Despite the intention to provide non-ambulatory patients with the best services, a modern healthcare system is hardly perfect. This group of people faces several challenges that contribute to their health and quality of life. The growth of pressure ulcer risks is one of the main concerns due to several reasons. Some people believe that pressure ulcers introduce a serious health problem that is rooted in poor nursing care.
However, experts’ opinions and observations show that the development of such injuries is explained by a failure of the entire system. In this project, attention will be paid to pressure ulcers, their clinical characteristics, preventive measures, and the already existing treatment methods. The reduction of pressure ulcers among non-ambulatory old patients is the goal that has to be achieved within hospitals and other medical facilities globally. Using reliable studies and valid findings, two significant interventions will be compared within the frames of this evidence-based practice (EBP). In nursing care, many myths about the effectiveness of different practices exist, and this EBP project focuses on the reduction of pressure ulcers using either two-hourly turning or using pressure mattresses.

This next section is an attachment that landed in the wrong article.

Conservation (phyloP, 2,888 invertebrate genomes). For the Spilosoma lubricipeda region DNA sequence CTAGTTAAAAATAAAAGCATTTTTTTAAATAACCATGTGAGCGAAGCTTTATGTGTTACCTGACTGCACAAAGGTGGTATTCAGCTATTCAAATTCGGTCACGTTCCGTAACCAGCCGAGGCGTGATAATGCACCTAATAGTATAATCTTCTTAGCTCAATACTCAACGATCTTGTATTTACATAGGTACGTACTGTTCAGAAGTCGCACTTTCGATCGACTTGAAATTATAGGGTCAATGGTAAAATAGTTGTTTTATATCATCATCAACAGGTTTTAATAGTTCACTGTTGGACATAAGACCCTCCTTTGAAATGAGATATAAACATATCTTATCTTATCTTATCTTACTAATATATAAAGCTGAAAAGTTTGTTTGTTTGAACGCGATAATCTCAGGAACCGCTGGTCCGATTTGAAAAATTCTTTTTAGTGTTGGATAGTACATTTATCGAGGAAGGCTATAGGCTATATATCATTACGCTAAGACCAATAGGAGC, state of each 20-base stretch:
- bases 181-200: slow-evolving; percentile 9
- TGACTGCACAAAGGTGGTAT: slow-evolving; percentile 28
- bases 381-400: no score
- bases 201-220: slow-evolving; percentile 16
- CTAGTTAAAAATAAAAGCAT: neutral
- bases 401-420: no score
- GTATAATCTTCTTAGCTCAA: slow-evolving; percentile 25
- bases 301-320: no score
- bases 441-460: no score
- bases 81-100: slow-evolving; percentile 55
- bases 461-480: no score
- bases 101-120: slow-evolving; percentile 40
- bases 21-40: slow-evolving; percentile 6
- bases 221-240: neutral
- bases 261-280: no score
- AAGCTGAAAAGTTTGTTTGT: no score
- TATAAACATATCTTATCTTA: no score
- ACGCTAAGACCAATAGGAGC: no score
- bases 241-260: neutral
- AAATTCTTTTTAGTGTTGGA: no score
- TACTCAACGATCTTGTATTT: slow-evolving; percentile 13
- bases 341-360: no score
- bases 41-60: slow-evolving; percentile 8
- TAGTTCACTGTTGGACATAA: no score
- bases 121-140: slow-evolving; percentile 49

The rationale for Choosing a Clinical Question
Many professional organizations work hard to provide populations with the best care services. The concept of aged or elderly care is frequently applied to specify help to be offered to older people who can no longer stay independent due to physiological changes (Orellana et al., 2018). Pressure ulcers create a serious health problem among non-ambulatory old patients (Sharp et al., 2019). They are characterized by localized skin injuries and underlying tissues that result from regular pressure (Jiang et al., 2020).
Although the signs of pressure ulcers have already been properly identified in many studies, treatment and prevention plans require additional research and improvements. Sharp et al. (2019) discovered that about 91% of non-ambulatory residents were at risk of pressure ulcers, and 34% of them died with at least one bedsore. Taking into consideration such numbers, it is necessary to find out if it is possible to reduce the frequency of such traumas and help old patients. Instead of thinking if pressure ulcer risks grow because of nursing errors or the holes in a healthcare system, options must be defined, evaluated, and compared to understand how to protect the vulnerable population.